8. The Eldridge Street Synagogue Museum has a 6,000 pound, stained-glass rose window
The Eldridge Street Synagogue, located at 12 Eldridge Street, was built in 1887 — becoming the first synagogue in the United States purposely built by Jewish Eastern European immigrants. It served as a spiritual home for immigrants from Russia, Poland, Lithuania, and other Eastern European countries — allowing them to proudly display their heritage and faith. For the following fifty years, the synagogue flourished, hiring world-renowned cantors to sing. However, after the introduction of the 1924 Immigrant Quota Laws and an exodus of the Jewish community into the outer boroughs, the synagogue began to decline.
During the 1940s, the congregation was forced to relocate to the synagogue’s lower level chapel after being unable to afford to take care of the grand main sanctuary, which was left to deteriorate until it was rediscovered in 1986. Emergency repairs were conducted to restore it and the building was designated a New York City landmark in 1996. After 20 years of restoration, the synagogue was rededicated as the Museum at Eldridge Street in December 2007.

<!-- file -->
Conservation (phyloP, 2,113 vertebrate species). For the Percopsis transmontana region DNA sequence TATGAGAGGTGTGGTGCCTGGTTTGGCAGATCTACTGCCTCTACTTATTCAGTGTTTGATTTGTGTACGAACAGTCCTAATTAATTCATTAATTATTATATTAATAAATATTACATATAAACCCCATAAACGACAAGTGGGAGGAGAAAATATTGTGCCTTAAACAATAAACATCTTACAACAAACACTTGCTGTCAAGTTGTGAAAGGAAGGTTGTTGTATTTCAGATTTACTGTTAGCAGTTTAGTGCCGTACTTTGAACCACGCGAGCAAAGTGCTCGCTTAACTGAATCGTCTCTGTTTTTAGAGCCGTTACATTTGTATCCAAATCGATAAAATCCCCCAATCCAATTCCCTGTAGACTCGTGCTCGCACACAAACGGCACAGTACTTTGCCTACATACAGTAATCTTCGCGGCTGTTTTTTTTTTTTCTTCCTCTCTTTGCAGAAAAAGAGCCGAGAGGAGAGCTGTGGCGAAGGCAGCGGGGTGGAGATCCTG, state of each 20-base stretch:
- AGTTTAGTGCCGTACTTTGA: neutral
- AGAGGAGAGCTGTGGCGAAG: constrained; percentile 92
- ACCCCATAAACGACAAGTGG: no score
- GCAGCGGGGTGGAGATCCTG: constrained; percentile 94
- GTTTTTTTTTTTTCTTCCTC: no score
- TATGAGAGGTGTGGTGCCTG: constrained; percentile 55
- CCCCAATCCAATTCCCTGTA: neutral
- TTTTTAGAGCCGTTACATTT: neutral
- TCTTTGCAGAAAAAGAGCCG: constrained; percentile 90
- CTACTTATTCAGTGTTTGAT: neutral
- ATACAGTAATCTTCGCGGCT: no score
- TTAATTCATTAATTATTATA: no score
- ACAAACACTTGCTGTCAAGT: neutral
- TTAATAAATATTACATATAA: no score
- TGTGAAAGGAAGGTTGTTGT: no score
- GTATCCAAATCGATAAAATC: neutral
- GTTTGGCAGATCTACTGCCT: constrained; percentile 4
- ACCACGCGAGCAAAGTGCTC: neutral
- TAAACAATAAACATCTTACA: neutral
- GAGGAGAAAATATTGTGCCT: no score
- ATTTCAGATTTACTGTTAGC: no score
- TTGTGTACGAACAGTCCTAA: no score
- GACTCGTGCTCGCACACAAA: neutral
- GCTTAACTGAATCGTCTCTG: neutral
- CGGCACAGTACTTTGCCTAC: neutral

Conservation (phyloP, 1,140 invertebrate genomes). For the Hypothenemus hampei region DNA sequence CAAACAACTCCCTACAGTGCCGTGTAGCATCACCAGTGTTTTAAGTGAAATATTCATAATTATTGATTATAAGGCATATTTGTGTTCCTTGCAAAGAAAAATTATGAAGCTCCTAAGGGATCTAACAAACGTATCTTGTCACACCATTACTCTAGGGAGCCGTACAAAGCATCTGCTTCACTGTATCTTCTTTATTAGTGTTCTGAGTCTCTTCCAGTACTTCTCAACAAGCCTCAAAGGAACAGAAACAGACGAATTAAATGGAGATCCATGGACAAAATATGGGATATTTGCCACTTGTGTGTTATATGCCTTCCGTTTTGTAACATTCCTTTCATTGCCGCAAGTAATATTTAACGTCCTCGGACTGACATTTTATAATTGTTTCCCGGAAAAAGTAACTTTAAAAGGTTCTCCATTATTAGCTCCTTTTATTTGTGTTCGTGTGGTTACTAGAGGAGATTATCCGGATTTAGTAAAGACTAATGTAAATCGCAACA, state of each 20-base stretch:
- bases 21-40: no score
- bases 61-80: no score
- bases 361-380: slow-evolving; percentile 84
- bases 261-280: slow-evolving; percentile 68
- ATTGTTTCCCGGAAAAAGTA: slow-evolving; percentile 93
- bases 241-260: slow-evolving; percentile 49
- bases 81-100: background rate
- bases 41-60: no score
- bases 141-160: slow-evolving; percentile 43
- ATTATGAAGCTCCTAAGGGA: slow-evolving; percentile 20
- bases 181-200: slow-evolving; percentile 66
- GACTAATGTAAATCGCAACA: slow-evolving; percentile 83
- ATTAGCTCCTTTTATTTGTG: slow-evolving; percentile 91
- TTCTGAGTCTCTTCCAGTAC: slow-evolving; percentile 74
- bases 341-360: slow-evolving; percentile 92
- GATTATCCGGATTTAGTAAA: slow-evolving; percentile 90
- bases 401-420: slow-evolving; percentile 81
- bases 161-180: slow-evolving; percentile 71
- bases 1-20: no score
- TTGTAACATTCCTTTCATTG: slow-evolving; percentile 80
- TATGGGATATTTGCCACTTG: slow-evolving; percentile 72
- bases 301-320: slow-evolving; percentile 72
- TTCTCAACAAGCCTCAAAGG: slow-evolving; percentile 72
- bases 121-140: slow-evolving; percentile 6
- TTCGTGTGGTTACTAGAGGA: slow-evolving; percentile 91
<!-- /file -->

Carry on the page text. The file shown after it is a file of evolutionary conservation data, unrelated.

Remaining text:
In 2010, the synagogue’s eastern window was replaced with a 6,000 pound stained-glass rose window designed by artist Kiki Smith and architect Deborah Gans. The stunning window features a traditional six-pointed Star of David, with a collection of five-pointed stars spread across a blue backdrop. Currently, it is the only 21st century addition to the structure, Though the Eldridge Street Synagogue is surrounded today by the bustling Chinatown community, it continues to embody its Eastern European heritage, offering tours, school programs, concerts, talks, and festivals in celebration of the building’s history.